Statues and heroes: the dangers of erasing too much

Confederate flag and Old SA flag

Would a man die for a flag? Symbols evoke rage and happiness. Should images of a bad past vanish when times change? America’s Confederate flag and South Africa’s old apartheid flag easily raise tensions

WITS University’s faculty members have been warned to prepare for trouble, as universities brace for protests against university fee hikes for 2018, amidst vehement demands for “decolonisation” in academia and abolition of symbols of the country’s racist past. 

Symbolism contains potent energies everywhere. Recent displays in alt-right marches in Charlottesville in the United States of swastikas and anti-Jewish and anti-black slogans, evoked calls for removing confederate statues across America for celebrating people who defended slavery.

What about statues of anti-Semites? An Israeli organisation on Tuesday demanded New York City remove memorials to Peter Stuyvesant, the last Dutch director-general of New Amsterdam (now New York), because of his anti-Semitism, saying he “targeted Jews and other minorities including Catholics” and tried prohibiting them from settling there. Yet New York has one of the largest, most successful Jewish communities in the world. Most Jews probably don’t even know of his attitudes and smoked the eponymous brand of cigarettes for years.

The potency of symbolism and stereotypes spills into literature and film. Should Shakespeare and Dickens be banned? Critics say the former’s portrayal of Shylock in The Merchant of Venice is anti-Semitic. And Dickens’ fictional character Fagin, portrayed as a Jew in his novel Oliver Twist, is described as a “receiver of stolen goods.” Fagin has evoked much debate. In an introduction to a 1981 reissue of Oliver Twist, writer Irving Howe said Fagin was considered an “archetypical” Jewish villain.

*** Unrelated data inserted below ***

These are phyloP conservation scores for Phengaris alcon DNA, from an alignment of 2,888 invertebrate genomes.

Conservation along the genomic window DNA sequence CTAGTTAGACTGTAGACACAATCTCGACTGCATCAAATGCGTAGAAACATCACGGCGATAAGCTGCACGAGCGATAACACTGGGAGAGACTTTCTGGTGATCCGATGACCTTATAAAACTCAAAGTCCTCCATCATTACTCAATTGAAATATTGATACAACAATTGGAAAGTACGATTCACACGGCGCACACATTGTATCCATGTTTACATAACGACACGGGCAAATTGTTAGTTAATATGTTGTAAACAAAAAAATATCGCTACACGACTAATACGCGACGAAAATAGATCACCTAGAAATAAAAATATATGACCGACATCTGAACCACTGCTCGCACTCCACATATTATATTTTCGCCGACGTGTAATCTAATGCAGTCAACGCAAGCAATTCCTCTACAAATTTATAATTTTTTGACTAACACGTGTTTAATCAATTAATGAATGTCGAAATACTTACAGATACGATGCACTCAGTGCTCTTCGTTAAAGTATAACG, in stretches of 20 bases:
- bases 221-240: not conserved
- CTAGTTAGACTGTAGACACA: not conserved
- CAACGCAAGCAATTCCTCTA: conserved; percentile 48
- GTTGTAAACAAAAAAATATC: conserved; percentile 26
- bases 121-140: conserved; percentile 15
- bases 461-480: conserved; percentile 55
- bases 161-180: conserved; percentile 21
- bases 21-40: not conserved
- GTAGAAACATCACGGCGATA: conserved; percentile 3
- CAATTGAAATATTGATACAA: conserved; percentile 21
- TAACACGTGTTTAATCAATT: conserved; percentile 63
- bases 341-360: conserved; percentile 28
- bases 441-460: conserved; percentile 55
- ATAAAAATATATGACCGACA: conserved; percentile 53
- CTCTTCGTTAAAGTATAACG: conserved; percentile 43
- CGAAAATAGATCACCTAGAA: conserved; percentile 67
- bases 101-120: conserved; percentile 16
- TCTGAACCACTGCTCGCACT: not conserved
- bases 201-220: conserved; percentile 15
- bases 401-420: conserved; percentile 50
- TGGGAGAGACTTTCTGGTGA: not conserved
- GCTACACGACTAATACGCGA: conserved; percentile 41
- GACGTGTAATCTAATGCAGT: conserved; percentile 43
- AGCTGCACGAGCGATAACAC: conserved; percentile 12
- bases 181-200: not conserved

A theatre in Memphis, Tennessee recently stopped showing the movie Gone With the Wind for being “racially insensitive.” The 1939 classic which won eight Oscars, tells the story of a Georgia plantation owner’s daughter during and after the civil war, based on a Pulitzer prize-winning 1936 novel. Considered a great American work, it is criticised for romanticising slavery. Celebrated writers, Roald Dahl and Graham Greene have been similarly fingered.

In South Africa, myriad symbols of our unhappy past, including statues, street names, the old flag and parts of the national anthem, remain all around us. Four people were arrested last weekend for disturbances at a Cape Town pub after complaining about the old South African flag hanging on the wall, symbolising apartheid. Some people call for Die Stem, the apartheid-era national anthem, to be removed from the current multi-language national anthem.

The Voortrekker monument near Pretoria – now renamed Tshwane – remains intact, with its dramatic frescoes portraying heroic-looking Afrikaners seeking freedom from English domination, fighting off assegai-wielding black warriors defending their land. Any attempt to tamper with this potent symbol of Afrikaner history would provoke violence. However, there have been numerous name changes of streets and towns from apartheid leaders to anti-apartheid fighters, which have been well received. At Cape Town University, in contrast, removal of a statue of arch-colonialist Cecil John Rhodes provoked confrontations.

It is right for people to resist being bombarded with public symbols of oppression, particularly in public spaces. But what about private spaces? In the name of freedom of expression, should people be allowed to display whatever they want there? Such as a pub?

There are no easy answers. Where is the red line for “acceptable” content? Sanitising everything is dangerous – changing the past, rather than putting it into context. If we sanitise everything because of unsavoury aspects, we leech rich texture from history and culture, ending up with only the “party line” dictated by political correctness guardians.

Such was the Soviet Union. And in fascist societies, past and present, the only permitted symbols are those glorifying the regime and its leaders.

Politicians have a significant role to play. Exploiting symbols for populist, sinister goals is always tempting. For students, a university’s role is to teach them to discern the healthy red line. They battle amidst the tensions rampant in the country and the tricks of politicians.

(GEOFF SIFRIN is a journalist in Johannesburg, South Africa, and former Editor of the SA Jewish Report. Email:  geoffs@icon.co.za )

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